Not the “man” she paints as a defiant titan like Galt or Reardon or Rourke, and of independent means, but a common man who is a success in his own right, in the decent things he does and the loyalties he demonstrates — like Willers.

Conclude with Safety in Mind:
For the rest of you, this day for remembrance of fallen heroes may be of aid when you decide it is time to jump out from between the jaws of the tyrants’ vise.

Oh, and let me be clear:
And I'm not saying that providing cover for the Statists was Rand's intention starting out. It's simply that her philosophy didn't consider all the ways in which schemers could use her thesis. And surely her advancement, especially in Hollywood, had something to do with her brilliance being seen as useful by the power seekers. As her cult of personality grew, surely she came to love her adulation. She may have chosen to look the other way as the Statists took advantage. She was too bright not to have noticed.

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*Note, the bulk of this was written on Memorial Day and referenced here and published here. But it deserved a place at this site because I'm pretty sure Ayn Rand was no fan of Blaise Pascal. He'd have seen her as just another casuist who lost her moral underpinning.

1It surely seems that in this crowd of Objectivists, none see what I am proposing. I suspect it is because of their reverence for Rand. Are they misled or have they willfully permitted themselves to be misled?

3 comments:

  1. So your criticisms of Rand derive from an individual who publicly abandoned her philosophies and the fate of a character in her book? (A fate said character did not, in fact, encounter?)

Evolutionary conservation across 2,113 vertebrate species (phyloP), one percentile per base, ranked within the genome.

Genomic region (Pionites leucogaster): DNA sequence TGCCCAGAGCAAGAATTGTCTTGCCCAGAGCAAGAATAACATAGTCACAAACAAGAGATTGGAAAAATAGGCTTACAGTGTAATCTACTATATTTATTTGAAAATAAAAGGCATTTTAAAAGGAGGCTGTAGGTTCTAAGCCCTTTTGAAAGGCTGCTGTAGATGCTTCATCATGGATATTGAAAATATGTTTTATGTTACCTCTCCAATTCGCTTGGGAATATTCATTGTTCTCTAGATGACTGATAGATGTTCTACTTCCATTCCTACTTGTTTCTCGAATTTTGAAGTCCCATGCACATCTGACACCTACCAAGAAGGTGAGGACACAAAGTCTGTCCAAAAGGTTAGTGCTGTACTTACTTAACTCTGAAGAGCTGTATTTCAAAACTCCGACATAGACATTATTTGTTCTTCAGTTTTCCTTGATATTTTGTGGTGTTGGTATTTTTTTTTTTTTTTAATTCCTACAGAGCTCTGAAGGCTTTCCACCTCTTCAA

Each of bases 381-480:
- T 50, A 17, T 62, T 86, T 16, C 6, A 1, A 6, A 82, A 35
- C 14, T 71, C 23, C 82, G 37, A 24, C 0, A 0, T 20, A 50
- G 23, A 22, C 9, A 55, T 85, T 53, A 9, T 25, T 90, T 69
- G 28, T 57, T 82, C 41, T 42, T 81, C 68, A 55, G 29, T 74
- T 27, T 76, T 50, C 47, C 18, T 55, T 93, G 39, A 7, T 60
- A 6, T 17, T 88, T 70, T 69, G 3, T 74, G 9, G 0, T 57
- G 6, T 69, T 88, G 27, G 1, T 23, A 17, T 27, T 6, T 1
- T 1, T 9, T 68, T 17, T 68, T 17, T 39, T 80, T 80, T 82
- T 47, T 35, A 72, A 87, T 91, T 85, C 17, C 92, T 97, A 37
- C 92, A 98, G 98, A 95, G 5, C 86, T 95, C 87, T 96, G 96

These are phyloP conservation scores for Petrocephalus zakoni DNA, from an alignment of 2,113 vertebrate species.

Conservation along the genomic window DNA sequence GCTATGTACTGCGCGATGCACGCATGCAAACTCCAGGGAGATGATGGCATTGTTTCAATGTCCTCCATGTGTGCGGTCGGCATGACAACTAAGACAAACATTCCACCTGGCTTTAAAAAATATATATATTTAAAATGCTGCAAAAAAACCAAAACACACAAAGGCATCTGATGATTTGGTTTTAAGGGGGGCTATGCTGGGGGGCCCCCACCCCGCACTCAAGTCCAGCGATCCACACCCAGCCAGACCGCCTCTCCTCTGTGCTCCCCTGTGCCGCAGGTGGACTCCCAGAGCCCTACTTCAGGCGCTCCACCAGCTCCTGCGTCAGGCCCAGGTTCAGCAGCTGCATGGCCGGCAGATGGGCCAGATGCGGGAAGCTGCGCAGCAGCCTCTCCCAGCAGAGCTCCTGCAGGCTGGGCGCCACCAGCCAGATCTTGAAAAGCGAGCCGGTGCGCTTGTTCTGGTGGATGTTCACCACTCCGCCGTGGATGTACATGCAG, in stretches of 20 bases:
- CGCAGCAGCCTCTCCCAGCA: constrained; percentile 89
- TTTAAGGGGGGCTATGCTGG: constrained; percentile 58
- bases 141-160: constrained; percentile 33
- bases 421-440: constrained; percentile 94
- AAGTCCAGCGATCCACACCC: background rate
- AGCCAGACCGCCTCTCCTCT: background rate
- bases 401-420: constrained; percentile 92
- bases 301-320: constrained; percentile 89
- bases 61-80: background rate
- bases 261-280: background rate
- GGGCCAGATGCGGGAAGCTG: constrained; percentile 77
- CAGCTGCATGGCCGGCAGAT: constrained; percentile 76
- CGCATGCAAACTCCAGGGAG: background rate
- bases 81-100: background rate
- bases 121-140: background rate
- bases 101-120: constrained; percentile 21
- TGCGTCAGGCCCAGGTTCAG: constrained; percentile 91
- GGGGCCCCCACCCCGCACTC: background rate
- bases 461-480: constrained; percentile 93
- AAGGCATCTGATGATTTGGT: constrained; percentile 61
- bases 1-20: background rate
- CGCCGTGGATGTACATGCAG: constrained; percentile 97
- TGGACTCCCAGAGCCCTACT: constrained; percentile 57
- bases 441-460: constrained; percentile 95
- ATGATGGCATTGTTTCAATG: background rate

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  2. Orphan -- Are you referring to Greenspan and Willers respectively?

    In the case of Greenspan, he is simply the most well-known personage who gained some advantage from his association with her. Many libertarians (there was dissension) allowed him more latitude in questionable Fed advances because of it. Remember, my point was not that was what she planned, but that her philosophy provided him (the example) and others cover under which to increase personal power while actually not being the creative Titans she favored.

    Maybe my memory is weaker than I imagine. How was Willers' fate different from what I stated? As for Cheryl, well one could say Dagny had no responsibility to her; but Rand sure as shooting was brutal to her, and without offering the character a clue although there were many opportunities for her to do so through Dagny.

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  3. Note: for reasons only known to Google, the July 11, 2010 date listed in the post is not correct.

    This was published on either Memorial Day or D-Day in 2010. That is why I refer to the day being one that honors fallen heroes.

    Some characters are not allowed in the new Blogger format that became mandatory last month (Oct 2012), so now I cannot put this alert into the body of the copy.